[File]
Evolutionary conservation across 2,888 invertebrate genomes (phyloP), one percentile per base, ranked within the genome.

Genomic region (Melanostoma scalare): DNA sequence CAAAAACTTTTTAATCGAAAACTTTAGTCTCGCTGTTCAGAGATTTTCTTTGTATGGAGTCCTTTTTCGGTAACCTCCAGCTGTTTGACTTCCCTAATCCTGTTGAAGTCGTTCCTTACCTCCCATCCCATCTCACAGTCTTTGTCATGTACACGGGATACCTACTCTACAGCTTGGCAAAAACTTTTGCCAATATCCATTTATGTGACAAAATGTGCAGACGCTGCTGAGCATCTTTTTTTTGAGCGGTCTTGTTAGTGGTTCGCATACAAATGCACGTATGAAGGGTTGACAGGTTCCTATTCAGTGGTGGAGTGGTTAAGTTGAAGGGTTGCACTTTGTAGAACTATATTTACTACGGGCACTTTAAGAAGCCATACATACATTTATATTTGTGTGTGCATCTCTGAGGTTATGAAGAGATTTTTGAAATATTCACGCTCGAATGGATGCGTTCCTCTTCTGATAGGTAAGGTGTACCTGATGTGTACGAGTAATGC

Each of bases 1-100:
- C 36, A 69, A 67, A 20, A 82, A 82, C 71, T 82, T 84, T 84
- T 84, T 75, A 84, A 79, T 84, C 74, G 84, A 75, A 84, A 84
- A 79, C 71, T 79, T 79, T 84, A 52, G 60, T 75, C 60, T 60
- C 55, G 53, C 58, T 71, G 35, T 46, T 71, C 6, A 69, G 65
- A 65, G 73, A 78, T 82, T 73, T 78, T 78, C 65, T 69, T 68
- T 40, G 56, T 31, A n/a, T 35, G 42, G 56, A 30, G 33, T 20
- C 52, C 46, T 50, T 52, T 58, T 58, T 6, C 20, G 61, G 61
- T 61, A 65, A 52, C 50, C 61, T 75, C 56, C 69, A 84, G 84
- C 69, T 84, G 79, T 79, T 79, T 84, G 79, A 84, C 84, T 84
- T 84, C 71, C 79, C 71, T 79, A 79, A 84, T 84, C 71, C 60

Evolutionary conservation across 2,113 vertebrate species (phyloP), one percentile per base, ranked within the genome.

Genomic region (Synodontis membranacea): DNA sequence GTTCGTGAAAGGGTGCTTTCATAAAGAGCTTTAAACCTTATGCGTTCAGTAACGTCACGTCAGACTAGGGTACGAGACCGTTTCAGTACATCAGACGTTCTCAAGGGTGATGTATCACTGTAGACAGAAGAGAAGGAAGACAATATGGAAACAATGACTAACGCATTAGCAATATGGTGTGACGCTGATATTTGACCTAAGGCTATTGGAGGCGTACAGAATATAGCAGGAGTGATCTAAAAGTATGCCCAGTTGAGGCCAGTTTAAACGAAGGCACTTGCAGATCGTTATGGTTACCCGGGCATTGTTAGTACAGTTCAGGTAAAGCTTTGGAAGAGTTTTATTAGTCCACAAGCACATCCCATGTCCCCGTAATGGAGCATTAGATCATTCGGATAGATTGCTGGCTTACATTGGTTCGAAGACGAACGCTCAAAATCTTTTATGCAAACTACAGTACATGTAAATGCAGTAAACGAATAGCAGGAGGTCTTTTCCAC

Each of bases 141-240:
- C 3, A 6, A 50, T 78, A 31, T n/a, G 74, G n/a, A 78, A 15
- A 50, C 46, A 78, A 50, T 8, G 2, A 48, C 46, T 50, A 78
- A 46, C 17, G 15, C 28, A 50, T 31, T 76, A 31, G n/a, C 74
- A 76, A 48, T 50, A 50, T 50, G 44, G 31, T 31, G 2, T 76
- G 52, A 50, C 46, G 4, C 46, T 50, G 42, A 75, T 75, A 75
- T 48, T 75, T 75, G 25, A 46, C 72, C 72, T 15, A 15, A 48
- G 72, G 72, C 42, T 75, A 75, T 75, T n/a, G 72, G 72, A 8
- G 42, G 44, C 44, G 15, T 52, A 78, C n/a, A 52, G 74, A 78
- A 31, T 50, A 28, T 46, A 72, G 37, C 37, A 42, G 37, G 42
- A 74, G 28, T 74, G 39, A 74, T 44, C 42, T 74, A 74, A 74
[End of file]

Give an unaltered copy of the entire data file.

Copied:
Evolutionary conservation across 2,888 invertebrate genomes (phyloP), one percentile per base, ranked within the genome.

Genomic region (Melanostoma scalare): DNA sequence CAAAAACTTTTTAATCGAAAACTTTAGTCTCGCTGTTCAGAGATTTTCTTTGTATGGAGTCCTTTTTCGGTAACCTCCAGCTGTTTGACTTCCCTAATCCTGTTGAAGTCGTTCCTTACCTCCCATCCCATCTCACAGTCTTTGTCATGTACACGGGATACCTACTCTACAGCTTGGCAAAAACTTTTGCCAATATCCATTTATGTGACAAAATGTGCAGACGCTGCTGAGCATCTTTTTTTTGAGCGGTCTTGTTAGTGGTTCGCATACAAATGCACGTATGAAGGGTTGACAGGTTCCTATTCAGTGGTGGAGTGGTTAAGTTGAAGGGTTGCACTTTGTAGAACTATATTTACTACGGGCACTTTAAGAAGCCATACATACATTTATATTTGTGTGTGCATCTCTGAGGTTATGAAGAGATTTTTGAAATATTCACGCTCGAATGGATGCGTTCCTCTTCTGATAGGTAAGGTGTACCTGATGTGTACGAGTAATGC

Each of bases 1-100:
- C 36, A 69, A 67, A 20, A 82, A 82, C 71, T 82, T 84, T 84
- T 84, T 75, A 84, A 79, T 84, C 74, G 84, A 75, A 84, A 84
- A 79, C 71, T 79, T 79, T 84, A 52, G 60, T 75, C 60, T 60
- C 55, G 53, C 58, T 71, G 35, T 46, T 71, C 6, A 69, G 65
- A 65, G 73, A 78, T 82, T 73, T 78, T 78, C 65, T 69, T 68
- T 40, G 56, T 31, A n/a, T 35, G 42, G 56, A 30, G 33, T 20
- C 52, C 46, T 50, T 52, T 58, T 58, T 6, C 20, G 61, G 61
- T 61, A 65, A 52, C 50, C 61, T 75, C 56, C 69, A 84, G 84
- C 69, T 84, G 79, T 79, T 79, T 84, G 79, A 84, C 84, T 84
- T 84, C 71, C 79, C 71, T 79, A 79, A 84, T 84, C 71, C 60

Evolutionary conservation across 2,113 vertebrate species (phyloP), one percentile per base, ranked within the genome.

Genomic region (Synodontis membranacea): DNA sequence GTTCGTGAAAGGGTGCTTTCATAAAGAGCTTTAAACCTTATGCGTTCAGTAACGTCACGTCAGACTAGGGTACGAGACCGTTTCAGTACATCAGACGTTCTCAAGGGTGATGTATCACTGTAGACAGAAGAGAAGGAAGACAATATGGAAACAATGACTAACGCATTAGCAATATGGTGTGACGCTGATATTTGACCTAAGGCTATTGGAGGCGTACAGAATATAGCAGGAGTGATCTAAAAGTATGCCCAGTTGAGGCCAGTTTAAACGAAGGCACTTGCAGATCGTTATGGTTACCCGGGCATTGTTAGTACAGTTCAGGTAAAGCTTTGGAAGAGTTTTATTAGTCCACAAGCACATCCCATGTCCCCGTAATGGAGCATTAGATCATTCGGATAGATTGCTGGCTTACATTGGTTCGAAGACGAACGCTCAAAATCTTTTATGCAAACTACAGTACATGTAAATGCAGTAAACGAATAGCAGGAGGTCTTTTCCAC

Each of bases 141-240:
- C 3, A 6, A 50, T 78, A 31, T n/a, G 74, G n/a, A 78, A 15
- A 50, C 46, A 78, A 50, T 8, G 2, A 48, C 46, T 50, A 78
- A 46, C 17, G 15, C 28, A 50, T 31, T 76, A 31, G n/a, C 74
- A 76, A 48, T 50, A 50, T 50, G 44, G 31, T 31, G 2, T 76
- G 52, A 50, C 46, G 4, C 46, T 50, G 42, A 75, T 75, A 75
- T 48, T 75, T 75, G 25, A 46, C 72, C 72, T 15, A 15, A 48
- G 72, G 72, C 42, T 75, A 75, T 75, T n/a, G 72, G 72, A 8
- G 42, G 44, C 44, G 15, T 52, A 78, C n/a, A 52, G 74, A 78
- A 31, T 50, A 28, T 46, A 72, G 37, C 37, A 42, G 37, G 42
- A 74, G 28, T 74, G 39, A 74, T 44, C 42, T 74, A 74, A 74